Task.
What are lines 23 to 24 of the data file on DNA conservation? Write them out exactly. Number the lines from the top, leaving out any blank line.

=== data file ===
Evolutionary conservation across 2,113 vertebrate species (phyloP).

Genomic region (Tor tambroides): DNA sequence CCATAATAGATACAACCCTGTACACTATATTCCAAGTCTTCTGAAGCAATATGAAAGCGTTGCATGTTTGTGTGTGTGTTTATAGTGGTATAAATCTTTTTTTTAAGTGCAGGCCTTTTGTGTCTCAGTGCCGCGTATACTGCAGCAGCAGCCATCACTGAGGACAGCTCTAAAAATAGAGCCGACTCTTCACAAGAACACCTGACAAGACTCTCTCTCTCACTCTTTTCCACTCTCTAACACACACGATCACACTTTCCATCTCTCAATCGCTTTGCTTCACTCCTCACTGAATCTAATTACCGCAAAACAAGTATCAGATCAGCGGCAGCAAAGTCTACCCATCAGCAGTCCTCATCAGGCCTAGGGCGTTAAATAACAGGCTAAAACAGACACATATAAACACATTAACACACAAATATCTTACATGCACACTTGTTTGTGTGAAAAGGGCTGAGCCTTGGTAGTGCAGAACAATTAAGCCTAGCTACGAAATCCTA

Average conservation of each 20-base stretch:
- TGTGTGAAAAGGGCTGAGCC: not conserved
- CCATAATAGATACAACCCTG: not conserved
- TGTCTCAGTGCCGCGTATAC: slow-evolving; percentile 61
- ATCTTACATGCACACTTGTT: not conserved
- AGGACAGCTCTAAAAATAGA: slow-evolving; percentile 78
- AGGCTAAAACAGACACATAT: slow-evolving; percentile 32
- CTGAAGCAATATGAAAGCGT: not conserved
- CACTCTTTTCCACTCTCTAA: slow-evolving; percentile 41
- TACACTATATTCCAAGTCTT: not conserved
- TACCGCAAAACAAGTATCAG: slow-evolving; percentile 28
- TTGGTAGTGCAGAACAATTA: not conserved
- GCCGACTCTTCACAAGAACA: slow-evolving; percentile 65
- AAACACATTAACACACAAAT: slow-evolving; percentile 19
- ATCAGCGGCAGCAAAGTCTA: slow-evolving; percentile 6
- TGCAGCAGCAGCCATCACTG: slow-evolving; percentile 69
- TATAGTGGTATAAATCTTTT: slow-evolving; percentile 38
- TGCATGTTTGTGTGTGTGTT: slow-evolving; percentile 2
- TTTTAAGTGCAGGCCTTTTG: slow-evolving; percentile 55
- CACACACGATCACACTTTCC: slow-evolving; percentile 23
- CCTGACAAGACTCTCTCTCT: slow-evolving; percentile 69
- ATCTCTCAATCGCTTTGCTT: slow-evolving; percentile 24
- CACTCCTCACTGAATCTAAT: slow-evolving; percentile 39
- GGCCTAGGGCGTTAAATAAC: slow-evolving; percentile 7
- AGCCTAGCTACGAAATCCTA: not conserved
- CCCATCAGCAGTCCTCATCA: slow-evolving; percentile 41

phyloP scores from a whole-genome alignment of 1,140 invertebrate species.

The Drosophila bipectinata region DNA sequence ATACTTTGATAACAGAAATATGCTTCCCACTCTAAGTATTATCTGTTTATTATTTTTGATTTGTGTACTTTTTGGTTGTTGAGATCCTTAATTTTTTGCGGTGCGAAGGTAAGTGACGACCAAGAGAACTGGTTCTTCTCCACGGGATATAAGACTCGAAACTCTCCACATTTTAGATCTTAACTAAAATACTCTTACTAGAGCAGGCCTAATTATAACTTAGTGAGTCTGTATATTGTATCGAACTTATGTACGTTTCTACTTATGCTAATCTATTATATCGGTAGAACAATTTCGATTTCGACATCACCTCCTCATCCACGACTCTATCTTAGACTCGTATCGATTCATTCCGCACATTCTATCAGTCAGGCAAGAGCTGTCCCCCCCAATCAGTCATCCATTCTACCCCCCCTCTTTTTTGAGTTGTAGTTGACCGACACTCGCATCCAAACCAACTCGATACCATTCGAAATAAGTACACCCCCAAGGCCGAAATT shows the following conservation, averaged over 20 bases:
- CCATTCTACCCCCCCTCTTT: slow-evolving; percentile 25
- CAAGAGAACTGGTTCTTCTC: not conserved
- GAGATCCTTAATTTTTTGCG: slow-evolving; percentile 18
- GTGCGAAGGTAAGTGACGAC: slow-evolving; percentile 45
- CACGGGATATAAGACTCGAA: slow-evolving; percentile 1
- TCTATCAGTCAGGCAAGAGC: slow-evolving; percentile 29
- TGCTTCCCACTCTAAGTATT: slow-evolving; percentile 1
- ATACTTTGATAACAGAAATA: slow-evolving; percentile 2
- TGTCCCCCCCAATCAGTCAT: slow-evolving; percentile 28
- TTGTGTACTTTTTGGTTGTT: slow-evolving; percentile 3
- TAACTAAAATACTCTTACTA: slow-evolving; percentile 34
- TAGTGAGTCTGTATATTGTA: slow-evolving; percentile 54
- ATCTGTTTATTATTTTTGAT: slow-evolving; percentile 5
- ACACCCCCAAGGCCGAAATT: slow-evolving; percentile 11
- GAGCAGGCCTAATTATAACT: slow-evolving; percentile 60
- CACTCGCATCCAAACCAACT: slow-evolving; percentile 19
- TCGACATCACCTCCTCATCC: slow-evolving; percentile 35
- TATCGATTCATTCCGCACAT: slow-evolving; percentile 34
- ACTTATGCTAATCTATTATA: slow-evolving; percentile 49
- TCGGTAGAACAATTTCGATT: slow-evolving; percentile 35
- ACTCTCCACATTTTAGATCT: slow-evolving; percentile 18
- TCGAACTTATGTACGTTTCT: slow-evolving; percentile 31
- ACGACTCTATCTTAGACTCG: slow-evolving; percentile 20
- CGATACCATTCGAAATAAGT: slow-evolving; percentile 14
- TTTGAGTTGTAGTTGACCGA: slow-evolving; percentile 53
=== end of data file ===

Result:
- CCTGACAAGACTCTCTCTCT: slow-evolving; percentile 69
- ATCTCTCAATCGCTTTGCTT: slow-evolving; percentile 24